My two big takeaways for teachers
Though marketed as a parenting book, Fagell’s advice holds a lot of power for educators. I see this book becoming an indispensable teaching resource in two ways: first, as a guide for social-emotional learning and second for facilitating better one-on-one conversations with students.
1. Social-emotional learning
In my last school district, I taught a class called Study Skills every other day in a 90-minute block. There was no curriculum to follow, and any middle school teacher will tell you that expecting sixth and seventh graders to quietly occupy an hour and a half is a pipe dream. Knowing I’d need to provide more structure, I implemented a mini lesson at the start of each class period. The goal was to target a different academic or social-emotional skill every few weeks and provide students with easy, actionable steps they could take to develop it.
In retrospect, I wish I had this book while developing those mini lessons. Fagell provides so many quick and easy ideas for lessons that get students thinking about their emotions in a non-cheesy, middle school–approved way. My favorite comes from chapter 2, “Super Belonging.” In this activity, students watch a video clip of their choice without audio and identify the emotions they think the characters are feeling. Then, they watch the clip a second time with audio, and look for dialogue that supports their initial impressions. This one takes an investment of time, but others, such as identifying the core values a student most identifies with from a list, are significantly quicker.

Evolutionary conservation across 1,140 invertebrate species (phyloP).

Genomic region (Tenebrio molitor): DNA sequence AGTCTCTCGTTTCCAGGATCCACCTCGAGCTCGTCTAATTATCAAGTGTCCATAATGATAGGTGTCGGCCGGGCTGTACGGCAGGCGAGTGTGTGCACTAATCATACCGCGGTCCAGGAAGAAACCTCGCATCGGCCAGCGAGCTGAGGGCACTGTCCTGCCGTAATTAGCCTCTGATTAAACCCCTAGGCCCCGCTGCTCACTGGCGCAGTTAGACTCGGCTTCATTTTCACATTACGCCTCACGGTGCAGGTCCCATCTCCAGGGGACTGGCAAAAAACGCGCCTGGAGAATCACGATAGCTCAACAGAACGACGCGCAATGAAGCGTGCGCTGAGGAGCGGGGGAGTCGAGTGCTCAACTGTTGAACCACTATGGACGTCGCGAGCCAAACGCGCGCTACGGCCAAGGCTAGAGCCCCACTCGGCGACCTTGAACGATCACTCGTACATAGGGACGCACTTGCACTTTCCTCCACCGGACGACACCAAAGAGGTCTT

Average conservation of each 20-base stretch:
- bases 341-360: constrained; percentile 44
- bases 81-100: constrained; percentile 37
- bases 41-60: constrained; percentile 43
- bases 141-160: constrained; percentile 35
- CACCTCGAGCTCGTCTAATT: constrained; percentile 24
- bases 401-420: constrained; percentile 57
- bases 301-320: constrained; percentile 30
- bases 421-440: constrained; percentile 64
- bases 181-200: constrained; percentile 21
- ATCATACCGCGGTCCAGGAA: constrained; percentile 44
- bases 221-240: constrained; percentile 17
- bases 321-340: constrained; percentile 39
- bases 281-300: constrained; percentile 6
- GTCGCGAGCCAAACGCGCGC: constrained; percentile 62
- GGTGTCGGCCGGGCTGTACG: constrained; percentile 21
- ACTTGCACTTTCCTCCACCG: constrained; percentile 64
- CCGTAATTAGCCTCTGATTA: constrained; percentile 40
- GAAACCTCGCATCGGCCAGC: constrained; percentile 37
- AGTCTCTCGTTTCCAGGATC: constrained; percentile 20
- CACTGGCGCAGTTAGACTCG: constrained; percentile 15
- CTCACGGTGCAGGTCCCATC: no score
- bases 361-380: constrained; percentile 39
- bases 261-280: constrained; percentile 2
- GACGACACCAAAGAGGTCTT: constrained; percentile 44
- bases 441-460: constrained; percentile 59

If you’re having trouble justifying setting aside class time for SEL, consider this quote from chapter 8, “Super Security”: “When a middle schooler feels invisible, misunderstood, or devalued … that can prevent them from sharing their feelings or contributing to a class discussion.” By investing in social and emotional well-being, you’re setting up individuals and the community as a whole for academic success.
These don’t necessarily have to be just for class time. Fagell provides strategies that are easy to incorporate into other meeting times with students. Examples include my Study Skills class, an advisory, homeroom, or class meetings. For these ideas alone, the book is a worthwhile read.